June 7, 2017 at 5:57 pm
I have chosen topic 6 for my RAP and I am happy with the models, company and primary data that will be involved. However coming from a country with a lack of employment and industry statistics etc:
1. To what extent is secondary data used in the project? Based on the research questions for this topic can I control how much importance is given to secondary data as against applying the models in the project?
2. Is a comparator organisation necessary for this topic?
3. Can research from similar studies in similar organisations outside my country be used as secondary data?
Grateful for your adviceJune 8, 2017 at 12:56 am
1. Secondary data is important to put your work into an appropriate context. For example to show whether pay rates and Terms and conditions in your chosen organisation are typical or inferior/superior as these factors might affect the results of your primary data. Regarding models / techniques with T6 these are normally good application of about 3 different motivation theories.
2. No, a comparator as such is not normally required but if you have a problem with supplying statistics for pay rates and standard T & Cs (holiday, sick pay, other workplace benefits for example) then you may use another company as,a comparator.
3. Yes, I think this would be appropriate. Also I think it could be appropriate too to question whether theories like Maslow and Herzberg which were created in the 1950s and 70s in the USA are applicable in both the 21st century and across cultural contexts. ( These could be part of the research objectives).
It is using data to draw comparisons and presenting balanced arguments that could lift work to a higher grade as critical thought normally leads to a good pass.June 9, 2017 at 4:01 am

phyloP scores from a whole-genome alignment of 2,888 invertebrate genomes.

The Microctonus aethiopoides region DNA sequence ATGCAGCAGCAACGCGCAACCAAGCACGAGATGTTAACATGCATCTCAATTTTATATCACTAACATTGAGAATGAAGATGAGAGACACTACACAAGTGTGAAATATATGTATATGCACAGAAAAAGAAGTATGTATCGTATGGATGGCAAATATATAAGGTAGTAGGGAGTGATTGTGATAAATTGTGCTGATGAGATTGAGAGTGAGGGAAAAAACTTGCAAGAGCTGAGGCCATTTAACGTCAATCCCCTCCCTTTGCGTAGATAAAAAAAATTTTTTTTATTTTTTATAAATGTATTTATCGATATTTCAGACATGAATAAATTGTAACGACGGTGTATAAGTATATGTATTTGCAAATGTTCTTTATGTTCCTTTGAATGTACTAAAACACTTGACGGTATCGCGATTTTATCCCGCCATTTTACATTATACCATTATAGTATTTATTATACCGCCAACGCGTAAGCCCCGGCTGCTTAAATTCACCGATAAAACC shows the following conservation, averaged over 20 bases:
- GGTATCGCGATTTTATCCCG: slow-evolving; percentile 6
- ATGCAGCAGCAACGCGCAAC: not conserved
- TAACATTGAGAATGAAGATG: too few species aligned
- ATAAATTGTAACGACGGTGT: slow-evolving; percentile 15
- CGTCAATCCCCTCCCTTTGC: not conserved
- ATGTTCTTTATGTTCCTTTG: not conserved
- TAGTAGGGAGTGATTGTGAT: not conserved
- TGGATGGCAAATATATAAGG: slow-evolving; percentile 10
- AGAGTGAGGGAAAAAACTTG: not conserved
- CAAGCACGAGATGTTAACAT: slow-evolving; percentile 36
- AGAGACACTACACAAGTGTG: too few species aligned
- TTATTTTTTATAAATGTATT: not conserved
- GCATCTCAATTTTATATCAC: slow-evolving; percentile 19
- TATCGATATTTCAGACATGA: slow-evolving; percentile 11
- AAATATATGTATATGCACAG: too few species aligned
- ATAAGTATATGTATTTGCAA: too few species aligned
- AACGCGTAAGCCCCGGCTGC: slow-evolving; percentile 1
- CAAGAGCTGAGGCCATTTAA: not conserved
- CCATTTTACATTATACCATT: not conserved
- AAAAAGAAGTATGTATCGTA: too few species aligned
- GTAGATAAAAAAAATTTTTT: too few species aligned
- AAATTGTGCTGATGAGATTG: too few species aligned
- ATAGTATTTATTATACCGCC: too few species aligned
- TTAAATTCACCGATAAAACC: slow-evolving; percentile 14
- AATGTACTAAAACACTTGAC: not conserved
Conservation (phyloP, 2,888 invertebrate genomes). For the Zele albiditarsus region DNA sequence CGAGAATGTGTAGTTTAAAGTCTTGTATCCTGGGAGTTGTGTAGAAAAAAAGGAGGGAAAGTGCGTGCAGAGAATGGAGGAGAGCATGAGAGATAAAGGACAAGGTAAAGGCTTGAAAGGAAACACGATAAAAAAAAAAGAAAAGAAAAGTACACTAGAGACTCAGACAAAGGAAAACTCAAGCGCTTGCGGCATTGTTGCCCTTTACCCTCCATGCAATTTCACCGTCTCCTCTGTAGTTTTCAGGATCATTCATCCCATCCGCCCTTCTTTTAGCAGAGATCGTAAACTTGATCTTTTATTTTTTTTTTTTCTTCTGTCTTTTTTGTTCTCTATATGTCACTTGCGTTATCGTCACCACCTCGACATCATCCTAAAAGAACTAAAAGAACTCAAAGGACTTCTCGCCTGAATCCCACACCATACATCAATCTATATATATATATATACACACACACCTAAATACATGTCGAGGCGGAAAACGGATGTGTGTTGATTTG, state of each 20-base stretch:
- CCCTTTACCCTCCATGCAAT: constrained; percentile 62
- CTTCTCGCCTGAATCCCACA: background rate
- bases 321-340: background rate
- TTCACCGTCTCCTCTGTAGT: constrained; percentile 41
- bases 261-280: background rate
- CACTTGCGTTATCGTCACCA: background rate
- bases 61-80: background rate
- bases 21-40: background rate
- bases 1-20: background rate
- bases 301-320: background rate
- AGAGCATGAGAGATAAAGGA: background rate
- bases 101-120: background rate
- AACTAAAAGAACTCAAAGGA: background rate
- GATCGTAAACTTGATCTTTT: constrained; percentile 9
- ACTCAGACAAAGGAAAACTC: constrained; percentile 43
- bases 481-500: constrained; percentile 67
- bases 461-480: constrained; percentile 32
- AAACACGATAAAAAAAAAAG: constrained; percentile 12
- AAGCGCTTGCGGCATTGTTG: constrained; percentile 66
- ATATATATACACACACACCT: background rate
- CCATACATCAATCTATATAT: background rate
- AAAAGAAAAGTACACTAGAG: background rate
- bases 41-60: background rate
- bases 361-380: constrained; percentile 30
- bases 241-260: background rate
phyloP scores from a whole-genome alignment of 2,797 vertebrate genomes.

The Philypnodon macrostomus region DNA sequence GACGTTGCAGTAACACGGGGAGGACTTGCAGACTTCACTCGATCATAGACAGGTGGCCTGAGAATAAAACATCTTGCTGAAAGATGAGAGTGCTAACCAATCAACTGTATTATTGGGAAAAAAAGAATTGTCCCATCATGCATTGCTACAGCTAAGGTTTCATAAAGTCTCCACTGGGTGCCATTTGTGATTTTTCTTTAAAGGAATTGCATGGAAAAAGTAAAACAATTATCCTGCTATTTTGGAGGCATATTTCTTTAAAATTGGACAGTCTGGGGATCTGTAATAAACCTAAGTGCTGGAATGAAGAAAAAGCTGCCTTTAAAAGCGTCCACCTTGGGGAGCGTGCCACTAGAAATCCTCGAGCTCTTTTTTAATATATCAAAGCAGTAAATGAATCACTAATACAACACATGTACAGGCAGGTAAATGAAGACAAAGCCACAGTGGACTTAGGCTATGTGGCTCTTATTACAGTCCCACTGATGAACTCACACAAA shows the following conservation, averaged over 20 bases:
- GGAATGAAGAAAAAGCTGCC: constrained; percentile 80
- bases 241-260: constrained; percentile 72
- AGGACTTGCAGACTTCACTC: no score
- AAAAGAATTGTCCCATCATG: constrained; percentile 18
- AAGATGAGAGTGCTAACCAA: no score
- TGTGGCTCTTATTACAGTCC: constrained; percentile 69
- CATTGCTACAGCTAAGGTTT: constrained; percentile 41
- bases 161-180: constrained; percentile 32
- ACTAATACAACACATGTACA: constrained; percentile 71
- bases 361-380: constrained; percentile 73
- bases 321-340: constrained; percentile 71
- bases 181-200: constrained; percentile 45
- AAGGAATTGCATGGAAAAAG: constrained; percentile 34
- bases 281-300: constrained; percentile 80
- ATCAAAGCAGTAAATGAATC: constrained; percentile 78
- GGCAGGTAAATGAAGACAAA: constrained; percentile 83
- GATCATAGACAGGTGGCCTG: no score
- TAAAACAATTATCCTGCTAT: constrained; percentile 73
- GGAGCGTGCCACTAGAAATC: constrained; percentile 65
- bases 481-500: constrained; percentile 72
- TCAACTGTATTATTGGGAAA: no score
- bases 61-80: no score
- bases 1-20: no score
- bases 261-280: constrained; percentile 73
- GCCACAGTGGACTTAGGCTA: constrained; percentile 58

I have some additional thoughts.
I plan to use an online questionnaire and selected interviews for primary research and available journals, articles etc for secondary data.
I’ve seen in the exemplars referencing to secondary research throughout the project eg. for definitions etc. so would it be correct to assume that even mentioning generational, cultural contexts will have to be supported by research or is there room for my opinions.
I ask also because I think I’ve seen on these forums that a literature review was involved and this somewhat limits the analysis to what is mentioned there.June 9, 2017 at 8:47 pm
@rajiv – the literary review involving I would suggest about 3 motivation theories or possibly 4 (but no more) is in part 2. In the limitations section you are entitled to question (with appropriate reasons) whether some of the theories are relevant in your cultural context. For example if you were doing your research on a tea company you could suggest that the security aspect of Maslow is probably more relevant to tea pickers than self-actualization though the latter may apply to middle managers. Is Herzberg really applicable outside developed nations as it may be a case of work or starve and where competition for jobs is great a worker may do their best to keep their jobs.
The theories can appear a bit static however the applicability can change. I notice that more and more people in the UK go along with the ‘long-hours’ culture not because they are motivated to work harder but fear job loss,and getting in debt (perhaps this is a modern day update of McGregor where fear is used to drive performance?). You are entitled to build up arguments like this but try to support them with articles and reputable opinion where possible.
Online questionnaires are fine but test out your questions first on a few colleagues to ensure they are clear, understood and unambiguous.
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